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Choral Concert - Stanisław Moniuszko Birth Bicentenary
Event type: Choral concert
Hall: Concert Hall
Subscription: K2 - Chamber music concerts
Price: 25-60 zł


 Watch the concert online at our YouTube channel: www.youtube.com


<iframe src="https://player.vimeo.com/video/333067572" width="640" height="360" frameborder="0" allow="autoplay; fullscreen" allowfullscreen></iframe>
<p><a href="https://vimeo.com/333067572">Koncert Ch&oacute;ralny | Filharmonia Narodowa w Warszawie</a> from <a href="https://vimeo.com/grzesiekmart">Grzesiek Mart</a> on <a href="https://vimeo.com">Vimeo</a>.</p>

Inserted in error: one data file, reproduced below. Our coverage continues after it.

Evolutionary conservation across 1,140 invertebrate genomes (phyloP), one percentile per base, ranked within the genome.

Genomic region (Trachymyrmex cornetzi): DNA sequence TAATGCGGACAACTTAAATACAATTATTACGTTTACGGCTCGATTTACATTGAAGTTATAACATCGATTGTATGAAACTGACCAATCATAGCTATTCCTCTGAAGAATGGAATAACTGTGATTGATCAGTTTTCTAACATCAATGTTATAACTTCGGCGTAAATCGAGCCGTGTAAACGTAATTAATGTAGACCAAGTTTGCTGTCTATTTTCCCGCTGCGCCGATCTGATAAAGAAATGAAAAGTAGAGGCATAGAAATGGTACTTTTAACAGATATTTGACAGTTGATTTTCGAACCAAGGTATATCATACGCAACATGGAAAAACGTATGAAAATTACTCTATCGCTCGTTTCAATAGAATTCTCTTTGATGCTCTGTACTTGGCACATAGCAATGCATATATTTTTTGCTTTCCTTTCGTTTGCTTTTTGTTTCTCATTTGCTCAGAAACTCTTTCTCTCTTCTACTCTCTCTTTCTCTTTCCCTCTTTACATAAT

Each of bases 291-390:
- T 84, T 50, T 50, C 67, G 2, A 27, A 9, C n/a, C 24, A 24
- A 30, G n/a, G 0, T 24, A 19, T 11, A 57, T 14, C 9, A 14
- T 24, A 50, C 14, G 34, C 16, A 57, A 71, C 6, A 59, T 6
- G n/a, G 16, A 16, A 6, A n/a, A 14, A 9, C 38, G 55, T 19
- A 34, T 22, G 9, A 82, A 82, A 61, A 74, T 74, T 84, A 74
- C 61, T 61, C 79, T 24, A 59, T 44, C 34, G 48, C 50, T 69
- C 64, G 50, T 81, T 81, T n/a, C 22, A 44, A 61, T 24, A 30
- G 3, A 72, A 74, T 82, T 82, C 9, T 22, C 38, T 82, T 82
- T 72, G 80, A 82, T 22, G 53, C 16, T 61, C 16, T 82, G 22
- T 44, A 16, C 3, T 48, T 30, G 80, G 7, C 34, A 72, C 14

Though the initiates – musicologists and musicians – are well aware that Stanisław Moniuszko’s oeuvre is not limited to the operas, the general public remembers him nearly exclusively as the composer of Halka and The Haunted Manor. These two works, arguably his best and most important, are now household names, but the composer would perhaps have been more grateful for reviving another part of his output. Working in Vilnius in 1849–1855 (he was an organist in the church of SS John the Baptist and John the Evangelist), Stanisław Moniuszko composed, among others, the four Litanies of Ostra Brama for solo voices, choir and orchestra – highly original in the way they set the text of the prayer. The first of them was scored for a rather modest ensemble, but the third is very grand, with an important role entrusted to the wind section and the timpani. The Litanies were performed for the November feast of the Protection of Our Most Holy Lady in the context of the cult of the miraculous image of Mater Misericordiae in the chapel of Ostra Brama. This solemn 19th‑ century ceremony was suggestively described by the poet Władysław Syrokomla: “For eight days, the church and the street are full of people [...] many thousands come to pray every day. The crowd [...] comes together at the feet of the Mother of us all and we become one Christian family, our hearts strike a common chord and beseech the Mother of Mercy for support. [...] Vespers are held inside the church. When they end, the celebrant – usually the Bishop of Vilnius in his pontifical clothes – enters the chapel of Ostra Brama. The city’s best artists perform the litany with the local orchestra. The litany being finished, the priest summons God’s support and addresses the people. Visible to everyone, he blesses those praying for the city. A solemn silence follows.”

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